Ouch.

Boys are tougher than girls. Is it true?

PainCase study 1:  Two snowballs of exactly the same size and mass are thrown with the same force. One directly hits my face, and the other hits my brother’s.

Do we both feel the same amount of pain? Who feels the most pain?  OR who is just being a plain drama queen?

People can greatly differ in their sensitivity to pain. Many studies show that women are more sensitive to pain than men, and people of different ethnic backgrounds can have dissimilarities in pain tolerance and sensitivity too.

Why are some people more sensitive to pain than others?

It has been pinned down to a combination of biological, psychological and social factors…

You may have heard of the placebo effect. But have you heard of the nocebo effect?

Placebos are ‘dummy’ pills, which contain no active ingredients but can cause a patient’s symptoms to be alleviated, since the individual believes in the medication. For instance, two sugar pills a day is better than one pill a day in removing gastric ulcers. Equally, a salt-water injection is better used to treat pain than a sugar pill – because it is felt to be a more dramatic intervention.

In contrast, the nocebo effect occurs when a patient experiences poor outcomes in response to an otherwise effective medical treatment, as a result of doubts and negative expectations about that medication. The nocebo effect can override all effects of a strong pain-relieving drug.

It’s all in the mind. Other studies have shown that peoples’ reactions to placebo treatments for pain can be affected by their personality traits. Research has found neurotics, that is, people who suffer from over-anxiety and emotional upset, to have a less effective reaction to pain-relieving treatment than individuals who are more agreeable in character. In addition, anger has been linked to a less effective opioid receptor system (the system that normally functions to relieve pain).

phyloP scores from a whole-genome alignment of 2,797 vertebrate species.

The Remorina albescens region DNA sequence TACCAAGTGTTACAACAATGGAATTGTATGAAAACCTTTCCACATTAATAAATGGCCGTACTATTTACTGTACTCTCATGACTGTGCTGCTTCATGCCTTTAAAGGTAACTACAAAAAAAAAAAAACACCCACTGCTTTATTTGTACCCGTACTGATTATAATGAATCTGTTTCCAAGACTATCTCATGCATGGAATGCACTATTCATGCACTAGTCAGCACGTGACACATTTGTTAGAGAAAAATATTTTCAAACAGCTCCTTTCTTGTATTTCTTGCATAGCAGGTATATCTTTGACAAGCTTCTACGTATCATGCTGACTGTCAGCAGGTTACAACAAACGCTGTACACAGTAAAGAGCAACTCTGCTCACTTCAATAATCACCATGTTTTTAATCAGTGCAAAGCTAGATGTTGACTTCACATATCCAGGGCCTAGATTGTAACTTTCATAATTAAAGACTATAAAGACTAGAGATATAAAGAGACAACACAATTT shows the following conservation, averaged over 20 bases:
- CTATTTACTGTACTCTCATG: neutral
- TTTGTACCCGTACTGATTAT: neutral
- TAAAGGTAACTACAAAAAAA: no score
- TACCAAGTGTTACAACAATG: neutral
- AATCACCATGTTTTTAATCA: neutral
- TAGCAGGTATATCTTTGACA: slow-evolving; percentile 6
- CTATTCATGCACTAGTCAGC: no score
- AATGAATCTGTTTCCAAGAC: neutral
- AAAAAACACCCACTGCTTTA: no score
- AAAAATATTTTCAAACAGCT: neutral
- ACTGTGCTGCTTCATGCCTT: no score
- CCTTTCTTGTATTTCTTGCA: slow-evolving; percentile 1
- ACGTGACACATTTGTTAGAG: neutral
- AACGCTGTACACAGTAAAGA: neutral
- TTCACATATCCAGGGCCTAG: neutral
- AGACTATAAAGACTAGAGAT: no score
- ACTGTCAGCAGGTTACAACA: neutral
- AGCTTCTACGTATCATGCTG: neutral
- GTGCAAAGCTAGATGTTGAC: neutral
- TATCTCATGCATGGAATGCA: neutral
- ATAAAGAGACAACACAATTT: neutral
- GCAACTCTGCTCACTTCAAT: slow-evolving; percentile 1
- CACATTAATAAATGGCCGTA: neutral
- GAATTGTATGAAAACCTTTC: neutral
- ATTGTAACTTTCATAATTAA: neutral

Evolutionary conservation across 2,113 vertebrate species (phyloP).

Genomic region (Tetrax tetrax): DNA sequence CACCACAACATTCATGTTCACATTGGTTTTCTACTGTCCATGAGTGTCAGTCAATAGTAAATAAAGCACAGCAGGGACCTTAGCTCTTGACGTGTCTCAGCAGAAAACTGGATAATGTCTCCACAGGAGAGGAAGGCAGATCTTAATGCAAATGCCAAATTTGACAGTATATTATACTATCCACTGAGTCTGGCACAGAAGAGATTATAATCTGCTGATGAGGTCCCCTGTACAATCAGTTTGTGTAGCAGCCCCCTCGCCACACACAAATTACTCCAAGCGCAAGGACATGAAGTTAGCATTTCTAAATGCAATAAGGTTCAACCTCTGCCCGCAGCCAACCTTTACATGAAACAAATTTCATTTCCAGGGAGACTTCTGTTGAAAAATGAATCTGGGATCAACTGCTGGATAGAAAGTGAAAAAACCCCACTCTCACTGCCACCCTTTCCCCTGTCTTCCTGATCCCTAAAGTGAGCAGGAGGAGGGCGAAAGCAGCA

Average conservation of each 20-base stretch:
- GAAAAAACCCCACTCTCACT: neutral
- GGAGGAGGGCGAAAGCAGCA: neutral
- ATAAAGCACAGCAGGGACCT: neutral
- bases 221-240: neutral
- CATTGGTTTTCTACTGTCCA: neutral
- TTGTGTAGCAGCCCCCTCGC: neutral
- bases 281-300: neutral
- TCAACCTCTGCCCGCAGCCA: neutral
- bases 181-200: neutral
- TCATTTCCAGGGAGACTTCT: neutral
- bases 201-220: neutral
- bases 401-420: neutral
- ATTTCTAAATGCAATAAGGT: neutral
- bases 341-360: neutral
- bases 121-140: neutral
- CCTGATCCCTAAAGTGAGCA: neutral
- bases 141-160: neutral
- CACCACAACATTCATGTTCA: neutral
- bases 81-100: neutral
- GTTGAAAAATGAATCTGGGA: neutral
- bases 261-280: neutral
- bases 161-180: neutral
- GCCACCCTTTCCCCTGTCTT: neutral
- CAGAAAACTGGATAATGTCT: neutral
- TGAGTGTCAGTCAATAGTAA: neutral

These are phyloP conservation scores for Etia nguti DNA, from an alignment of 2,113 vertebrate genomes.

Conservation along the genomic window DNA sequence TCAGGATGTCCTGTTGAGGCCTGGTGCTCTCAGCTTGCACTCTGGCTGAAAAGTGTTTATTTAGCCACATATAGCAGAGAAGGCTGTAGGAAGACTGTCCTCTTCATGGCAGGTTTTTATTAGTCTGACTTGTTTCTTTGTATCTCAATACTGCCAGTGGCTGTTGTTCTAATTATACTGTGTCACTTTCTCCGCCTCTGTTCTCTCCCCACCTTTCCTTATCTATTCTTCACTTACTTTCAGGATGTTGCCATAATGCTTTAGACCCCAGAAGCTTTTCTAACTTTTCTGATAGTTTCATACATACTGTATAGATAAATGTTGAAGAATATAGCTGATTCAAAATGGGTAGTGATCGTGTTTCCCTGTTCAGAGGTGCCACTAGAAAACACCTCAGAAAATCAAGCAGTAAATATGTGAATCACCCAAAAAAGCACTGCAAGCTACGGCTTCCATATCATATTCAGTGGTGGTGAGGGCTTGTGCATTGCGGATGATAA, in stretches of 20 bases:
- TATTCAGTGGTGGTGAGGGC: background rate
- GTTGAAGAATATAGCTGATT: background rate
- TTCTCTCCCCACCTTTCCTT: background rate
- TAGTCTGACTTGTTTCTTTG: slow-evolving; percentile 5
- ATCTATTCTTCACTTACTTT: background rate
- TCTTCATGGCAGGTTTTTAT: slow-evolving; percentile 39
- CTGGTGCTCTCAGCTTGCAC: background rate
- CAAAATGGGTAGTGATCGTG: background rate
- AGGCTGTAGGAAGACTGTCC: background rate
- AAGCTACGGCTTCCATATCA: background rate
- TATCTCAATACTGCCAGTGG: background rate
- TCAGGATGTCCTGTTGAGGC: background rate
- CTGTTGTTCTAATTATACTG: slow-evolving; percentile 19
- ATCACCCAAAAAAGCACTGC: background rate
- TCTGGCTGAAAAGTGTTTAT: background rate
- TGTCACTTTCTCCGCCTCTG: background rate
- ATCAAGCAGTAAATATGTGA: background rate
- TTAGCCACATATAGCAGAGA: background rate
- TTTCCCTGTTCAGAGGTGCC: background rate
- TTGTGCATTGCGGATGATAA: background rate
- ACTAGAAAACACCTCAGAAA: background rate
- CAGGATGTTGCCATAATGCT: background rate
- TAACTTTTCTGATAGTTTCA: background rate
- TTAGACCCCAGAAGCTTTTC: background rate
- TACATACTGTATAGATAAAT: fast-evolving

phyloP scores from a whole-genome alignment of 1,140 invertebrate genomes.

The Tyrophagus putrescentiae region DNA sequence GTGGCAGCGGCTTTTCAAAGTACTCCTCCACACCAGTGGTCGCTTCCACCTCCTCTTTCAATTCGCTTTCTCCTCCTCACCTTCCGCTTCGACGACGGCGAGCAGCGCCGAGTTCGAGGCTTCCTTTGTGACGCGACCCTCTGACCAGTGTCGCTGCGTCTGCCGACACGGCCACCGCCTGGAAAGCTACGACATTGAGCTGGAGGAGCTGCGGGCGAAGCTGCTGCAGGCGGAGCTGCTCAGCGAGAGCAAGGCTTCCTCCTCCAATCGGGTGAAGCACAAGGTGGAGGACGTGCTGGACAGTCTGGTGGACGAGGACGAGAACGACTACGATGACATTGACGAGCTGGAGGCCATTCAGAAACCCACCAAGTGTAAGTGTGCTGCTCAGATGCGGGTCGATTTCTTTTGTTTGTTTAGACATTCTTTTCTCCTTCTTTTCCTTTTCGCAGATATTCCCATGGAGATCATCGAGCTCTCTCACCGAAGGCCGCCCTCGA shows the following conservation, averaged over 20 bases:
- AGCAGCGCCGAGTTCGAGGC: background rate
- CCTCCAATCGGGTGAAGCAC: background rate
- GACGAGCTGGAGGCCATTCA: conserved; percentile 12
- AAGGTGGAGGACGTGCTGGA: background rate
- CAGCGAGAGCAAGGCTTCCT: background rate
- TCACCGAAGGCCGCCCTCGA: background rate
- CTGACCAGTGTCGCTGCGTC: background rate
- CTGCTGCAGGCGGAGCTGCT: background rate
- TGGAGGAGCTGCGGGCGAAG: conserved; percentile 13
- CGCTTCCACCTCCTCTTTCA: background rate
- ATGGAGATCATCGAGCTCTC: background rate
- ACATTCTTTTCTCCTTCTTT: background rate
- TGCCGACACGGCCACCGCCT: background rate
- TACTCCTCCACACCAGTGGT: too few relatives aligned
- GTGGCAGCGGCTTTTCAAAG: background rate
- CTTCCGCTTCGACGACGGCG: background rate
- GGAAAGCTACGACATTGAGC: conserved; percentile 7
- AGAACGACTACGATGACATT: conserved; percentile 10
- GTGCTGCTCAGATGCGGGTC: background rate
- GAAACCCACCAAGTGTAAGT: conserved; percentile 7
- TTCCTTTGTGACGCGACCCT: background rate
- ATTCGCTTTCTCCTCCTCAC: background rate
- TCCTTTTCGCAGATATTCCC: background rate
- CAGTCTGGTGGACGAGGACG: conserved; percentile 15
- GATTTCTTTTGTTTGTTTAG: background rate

This suggests that by exercising willpower (see last post!), and managing anger, one could potentially control the way in which their body responds to pain.

Meditating minds

By meditating regularly we can alleviate physical pain as well as social pain and anxiety. It’s called Mindfulness Meditation, which trains the individual to fully focus on their present experience in a non-judgmental way. Researchers suggest that this method helps to stop chains of negative thoughts arising from a single initial distressing thought or emotion.

Focused attention is a mindfulness meditation shown to relieve physical pain symptoms. It teaches people to concentrate on their breathing and to desert distracting thoughts and feelings.

So when it comes to the science of agony, expectations do matter, as do character traits and a peaceful mind. It looks like when in pain, optimism is the way forward :-).

What about physical traits?

A redheaded phenomenon.

It turns out that even being a redhead can influence a person’s pain threshold.

Studies have shown that redheads are more resistant to the effects of local anaesthesia. For example, the pain-numbing drugs used during dental procedures. Incidentally, people with red hair have a larger tendency to experience anxiety about dental procedures, and are twice more likely to avoid going to the dentist than people with alternative hair colours.

A gene that is partially responsible for the redness of red hair may be key to this peculiarity. This is the MC1R gene, which is usually responsible for the production of the brown skin pigment melanin. MC1R also codes for a receptor that belongs to a family of pain receptors in the brain. An uncommon variant of this gene is found in redheads, which is thought to play a large part in producing red hair and fair skin. However, it is also found in small percentage of brunettes…

Investigations into people with the MC1R mutant (brunettes included) showed that these people are indeed more likely to experience dental care-related anxiety, as well as higher avoidance behaviour towards dental surgeries.